Baltimore's first black mayor reflects on his life and legacy


May 17, 1994|By Rob Hiaasen | Rob Hiaasen,Sun Staff Writer

He wakes up in the morning when his wife wakes him up. Today, a Friday, he puts her on a bus to Atlantic City where Edith Burns, his wife of 53 years, will play the slots. Then, Clarence "Du" Burns waits for the mailman to bring him his pension check.

Awards, still wedged in their Styrofoam, are stored behind the sofa and recliner in his East Baltimore row house, his home of 36 years. Du Burns has run out of room for his stuff -- the good stuff reminding him of his favorite year.

Has it really been seven years since Du became the first black mayor of Baltimore? There he was, the former locker room attendant at Dunbar High School, ascending in 1987 to the city's highest political office. Some people called him dumb; others called him street smart; and many others called him a fair and friendly mayor.

"I loved that job. In my case, I had to love it. Simple reason was all the praise and everything I got. I got standing ovations at churches -- I hadn't done anything for them but I was the first black mayor, you understand? And my gosh, I'd be happy, get filled up with tears. Here I am, good ol' me," says Du.

They named a gleaming, indoor soccer arena in Canton after Du. He wasn't crazy about soccer, but as mayor he got it built anyway. As a councilman, he helped find the millions to build Ashland Park Mews, an urban renewal home-ownership development. And a portrait of Clarence "Du" Burns hangs inside the East Baltimore Medical Center on Eager Street. As Du says, he was the first black man in Baltimore to have a bank loan him $4 million -- money the city used to build the medical center.

Then, Du was gone from office. He was defeated in late 1987 by a young, educated and popular guy -- "the other guy," as Du sometimes calls Mayor Kurt L. Schmoke. Du ran again in 1991 and lost again to Mr. Schmoke.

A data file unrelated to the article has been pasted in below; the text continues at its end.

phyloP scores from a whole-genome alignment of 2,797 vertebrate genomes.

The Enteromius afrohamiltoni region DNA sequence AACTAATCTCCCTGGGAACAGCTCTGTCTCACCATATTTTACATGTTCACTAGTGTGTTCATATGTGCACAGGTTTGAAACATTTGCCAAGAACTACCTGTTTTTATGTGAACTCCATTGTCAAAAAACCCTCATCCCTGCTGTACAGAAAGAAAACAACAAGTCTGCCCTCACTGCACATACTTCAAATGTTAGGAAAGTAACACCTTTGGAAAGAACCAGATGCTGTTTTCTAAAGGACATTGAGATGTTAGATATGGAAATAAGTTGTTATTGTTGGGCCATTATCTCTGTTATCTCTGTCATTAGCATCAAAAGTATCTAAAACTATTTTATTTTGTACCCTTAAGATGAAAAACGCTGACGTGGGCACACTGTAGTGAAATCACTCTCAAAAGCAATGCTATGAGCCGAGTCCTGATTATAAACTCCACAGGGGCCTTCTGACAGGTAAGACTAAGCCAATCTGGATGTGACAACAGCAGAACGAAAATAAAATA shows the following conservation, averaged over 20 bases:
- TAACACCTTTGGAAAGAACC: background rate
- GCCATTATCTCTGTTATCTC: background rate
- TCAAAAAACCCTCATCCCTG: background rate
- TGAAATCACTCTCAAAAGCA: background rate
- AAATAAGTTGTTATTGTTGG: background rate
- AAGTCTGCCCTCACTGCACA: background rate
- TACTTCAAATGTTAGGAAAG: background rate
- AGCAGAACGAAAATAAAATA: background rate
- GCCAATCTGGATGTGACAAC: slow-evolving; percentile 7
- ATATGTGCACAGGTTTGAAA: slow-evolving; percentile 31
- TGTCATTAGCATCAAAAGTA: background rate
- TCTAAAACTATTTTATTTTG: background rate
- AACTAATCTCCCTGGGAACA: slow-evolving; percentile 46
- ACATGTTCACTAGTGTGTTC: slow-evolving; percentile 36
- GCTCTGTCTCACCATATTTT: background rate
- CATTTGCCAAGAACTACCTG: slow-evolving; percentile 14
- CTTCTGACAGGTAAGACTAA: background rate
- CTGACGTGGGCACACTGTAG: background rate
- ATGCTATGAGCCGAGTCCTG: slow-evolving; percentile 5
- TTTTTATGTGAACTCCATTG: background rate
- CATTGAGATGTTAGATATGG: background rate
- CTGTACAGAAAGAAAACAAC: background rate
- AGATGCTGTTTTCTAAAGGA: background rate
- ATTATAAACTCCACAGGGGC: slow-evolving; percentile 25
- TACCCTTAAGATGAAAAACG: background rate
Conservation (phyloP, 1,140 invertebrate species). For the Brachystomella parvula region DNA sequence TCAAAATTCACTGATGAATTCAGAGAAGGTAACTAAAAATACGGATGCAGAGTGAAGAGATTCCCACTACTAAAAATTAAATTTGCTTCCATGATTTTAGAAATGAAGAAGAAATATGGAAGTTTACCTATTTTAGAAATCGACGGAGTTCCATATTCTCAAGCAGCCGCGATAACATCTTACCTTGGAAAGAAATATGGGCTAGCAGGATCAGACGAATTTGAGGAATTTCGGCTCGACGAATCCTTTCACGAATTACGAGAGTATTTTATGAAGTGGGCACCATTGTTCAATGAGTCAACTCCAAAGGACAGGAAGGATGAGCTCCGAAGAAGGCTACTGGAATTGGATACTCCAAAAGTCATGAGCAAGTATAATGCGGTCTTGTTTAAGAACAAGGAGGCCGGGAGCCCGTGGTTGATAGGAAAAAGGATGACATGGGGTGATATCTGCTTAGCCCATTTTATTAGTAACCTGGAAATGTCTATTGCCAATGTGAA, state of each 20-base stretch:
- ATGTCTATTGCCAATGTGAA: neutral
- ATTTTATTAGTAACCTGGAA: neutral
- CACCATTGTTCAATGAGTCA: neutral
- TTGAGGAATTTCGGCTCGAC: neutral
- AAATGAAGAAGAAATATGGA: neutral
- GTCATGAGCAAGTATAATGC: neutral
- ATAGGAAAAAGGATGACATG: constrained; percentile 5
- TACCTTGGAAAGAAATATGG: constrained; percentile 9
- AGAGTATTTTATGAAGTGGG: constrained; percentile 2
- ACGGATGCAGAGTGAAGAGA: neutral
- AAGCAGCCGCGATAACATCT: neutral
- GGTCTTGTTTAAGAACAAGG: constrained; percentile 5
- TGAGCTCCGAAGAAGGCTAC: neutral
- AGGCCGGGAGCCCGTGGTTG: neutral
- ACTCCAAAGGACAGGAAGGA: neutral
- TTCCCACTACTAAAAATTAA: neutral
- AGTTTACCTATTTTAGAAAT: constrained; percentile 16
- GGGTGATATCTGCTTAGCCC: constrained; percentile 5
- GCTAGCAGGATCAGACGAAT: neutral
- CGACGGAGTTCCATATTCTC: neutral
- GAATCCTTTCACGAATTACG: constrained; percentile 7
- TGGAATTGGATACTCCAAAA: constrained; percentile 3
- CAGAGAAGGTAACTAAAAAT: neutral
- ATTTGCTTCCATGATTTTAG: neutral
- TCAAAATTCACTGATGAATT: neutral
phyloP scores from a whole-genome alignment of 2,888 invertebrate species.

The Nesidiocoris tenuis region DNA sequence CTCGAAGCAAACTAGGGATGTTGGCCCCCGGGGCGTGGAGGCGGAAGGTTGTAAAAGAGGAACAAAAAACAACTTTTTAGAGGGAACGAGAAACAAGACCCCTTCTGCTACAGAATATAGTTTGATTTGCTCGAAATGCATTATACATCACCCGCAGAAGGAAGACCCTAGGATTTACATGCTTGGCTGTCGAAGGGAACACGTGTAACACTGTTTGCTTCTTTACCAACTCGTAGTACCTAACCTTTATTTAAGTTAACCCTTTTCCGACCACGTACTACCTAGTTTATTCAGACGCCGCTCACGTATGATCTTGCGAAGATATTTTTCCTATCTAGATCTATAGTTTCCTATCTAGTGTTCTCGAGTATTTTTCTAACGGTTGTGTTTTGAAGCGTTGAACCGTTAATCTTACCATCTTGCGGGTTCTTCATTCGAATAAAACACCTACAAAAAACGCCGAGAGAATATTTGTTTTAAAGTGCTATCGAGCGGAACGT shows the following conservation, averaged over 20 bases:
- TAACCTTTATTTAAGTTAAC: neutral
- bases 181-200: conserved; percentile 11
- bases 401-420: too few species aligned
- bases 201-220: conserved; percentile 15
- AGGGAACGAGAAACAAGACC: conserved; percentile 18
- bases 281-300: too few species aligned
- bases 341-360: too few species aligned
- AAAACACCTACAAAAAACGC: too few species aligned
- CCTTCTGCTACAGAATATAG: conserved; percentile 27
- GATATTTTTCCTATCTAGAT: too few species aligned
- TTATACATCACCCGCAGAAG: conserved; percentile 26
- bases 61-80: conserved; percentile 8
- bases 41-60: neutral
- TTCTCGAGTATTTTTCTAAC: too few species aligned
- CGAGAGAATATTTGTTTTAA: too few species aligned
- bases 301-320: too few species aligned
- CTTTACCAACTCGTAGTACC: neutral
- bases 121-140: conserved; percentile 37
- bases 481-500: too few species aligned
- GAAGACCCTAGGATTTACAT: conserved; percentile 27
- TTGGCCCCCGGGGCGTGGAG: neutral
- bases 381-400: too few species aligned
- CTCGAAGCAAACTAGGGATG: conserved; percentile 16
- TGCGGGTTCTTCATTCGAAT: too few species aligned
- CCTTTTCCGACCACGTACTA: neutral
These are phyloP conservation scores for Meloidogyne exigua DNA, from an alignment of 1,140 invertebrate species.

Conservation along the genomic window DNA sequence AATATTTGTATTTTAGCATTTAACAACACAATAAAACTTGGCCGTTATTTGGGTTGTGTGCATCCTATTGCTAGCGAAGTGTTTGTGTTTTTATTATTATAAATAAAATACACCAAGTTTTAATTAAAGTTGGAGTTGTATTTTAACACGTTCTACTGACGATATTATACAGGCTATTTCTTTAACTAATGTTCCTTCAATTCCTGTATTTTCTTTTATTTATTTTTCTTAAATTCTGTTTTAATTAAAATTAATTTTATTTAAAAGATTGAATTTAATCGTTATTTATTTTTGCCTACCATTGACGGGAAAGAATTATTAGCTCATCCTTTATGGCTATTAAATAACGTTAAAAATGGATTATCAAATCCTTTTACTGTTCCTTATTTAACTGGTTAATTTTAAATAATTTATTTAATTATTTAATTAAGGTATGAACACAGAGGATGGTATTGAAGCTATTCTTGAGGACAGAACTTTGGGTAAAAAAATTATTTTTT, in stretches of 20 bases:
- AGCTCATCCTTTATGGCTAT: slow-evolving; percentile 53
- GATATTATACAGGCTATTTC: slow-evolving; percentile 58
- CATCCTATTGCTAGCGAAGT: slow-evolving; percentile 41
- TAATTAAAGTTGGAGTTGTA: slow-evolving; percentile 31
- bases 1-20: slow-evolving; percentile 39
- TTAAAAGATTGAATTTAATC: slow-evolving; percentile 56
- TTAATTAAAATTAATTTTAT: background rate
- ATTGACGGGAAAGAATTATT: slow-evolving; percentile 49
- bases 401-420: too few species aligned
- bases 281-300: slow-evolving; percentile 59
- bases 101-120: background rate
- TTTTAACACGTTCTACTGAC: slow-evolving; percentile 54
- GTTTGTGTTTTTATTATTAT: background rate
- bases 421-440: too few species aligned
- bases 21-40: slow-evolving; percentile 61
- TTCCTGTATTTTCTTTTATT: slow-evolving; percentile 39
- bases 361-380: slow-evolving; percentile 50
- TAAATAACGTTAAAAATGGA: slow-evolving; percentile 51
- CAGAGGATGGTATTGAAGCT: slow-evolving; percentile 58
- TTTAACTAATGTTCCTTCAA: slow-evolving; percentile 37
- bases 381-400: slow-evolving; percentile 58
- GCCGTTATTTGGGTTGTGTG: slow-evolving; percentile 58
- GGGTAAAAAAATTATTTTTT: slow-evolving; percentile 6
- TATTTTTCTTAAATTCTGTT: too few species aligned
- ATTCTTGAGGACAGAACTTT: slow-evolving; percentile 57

Now Clarence Henry Burns holds no office. He still speaks at schools or community groups now and then, sits on a community board or two. He has a few connections left; for example, he still can get a box seat at Camden Yards to see his beloved Orioles. But Du's not a player in city politics anymore. Yet, folks haven't forgotten the man who always kept his home phone number listed.

"Yesterday, a lady called me about the rats. 'You know, Mr. Burns, we never had no problems as long as you were in office,' she says. I can't help her now. I could make demands then. I can't anymore," says the former mayor.

You see, Du Burns says, that's all people want. They want someone to get rid of the rats in their lives.

Favorite hangout

The Palmer House Restaurant on Eutaw Street is Du Burns' favorite haunt. It's the kind of place -- all 40-odd years of it -- where the waitresses need two more hands. And the past and present seem melded into one tense.

Du usually comes in around 3 p.m. to join the late lunch crowd. At 75, he cuts a fit figure and looks like he could either play nine holes or fix potholes. Measuring at close to 6 feet tall, Du is a man of stature. Today, he's dressed in his Sunday best clothes. His tie is knotted in the perfect shape of home plate.

Some people call him "Mr. Mayor" but most call him "Du," also out of respect. In the 1940s, when Clarence Burns was knee-deep in local politics, people started calling him "Du" because he was always doing things for people.

He also delivered votes for Mayor Thomas J. D'Alesandro. That's how Du got the job at Dunbar High School, which was built on the grounds where Du's boyhood home had stood.

For 22 years, Du Burns picked up wet towels and washed uniforms in the locker room. All the while, he was talking and learning politics. He started his own political club, which evolved into the Eastside Democratic Organization. So, it was no shock to Baltimore in 1971 when Du ran for City Council from the Second District and won. He worked at City Hall for the next 17 years.

At the Palmer House, Du sits down near his old friend and the restaurant's longtime owner, Tom D'Anna.

"He really should have won that last election," says Mr. D'Anna, 80. "I always kid Du that he's going to run again." ("I'm not," Du says.)

The walls of the Palmer House are papered with photographs of everyone from Bogie and Bacall to Ron and Nancy. Du Burns is in a dozen pictures: Du shaking hands with President Carter; Du buddy-buddy with his political hero Gov. William Donald Schaefer; and Du posing in studio shots. The man does look sharp in a suit.

"He never has anything bad to say about anyone or anything -- except my hair," says waitress Josie Schonberger. Her hair color was gray but now it's sort of blond. And her hair is, well, tall.

"She's getting close to being a red-head today," Du says to Josie. "I got to take her to the barber to get it cut off." Another waitress, Connie Wyatt, brings him a Sprite. He holds her hand and raves about the Italian cookies Connie makes. Du then announces that she's not a real Italian.

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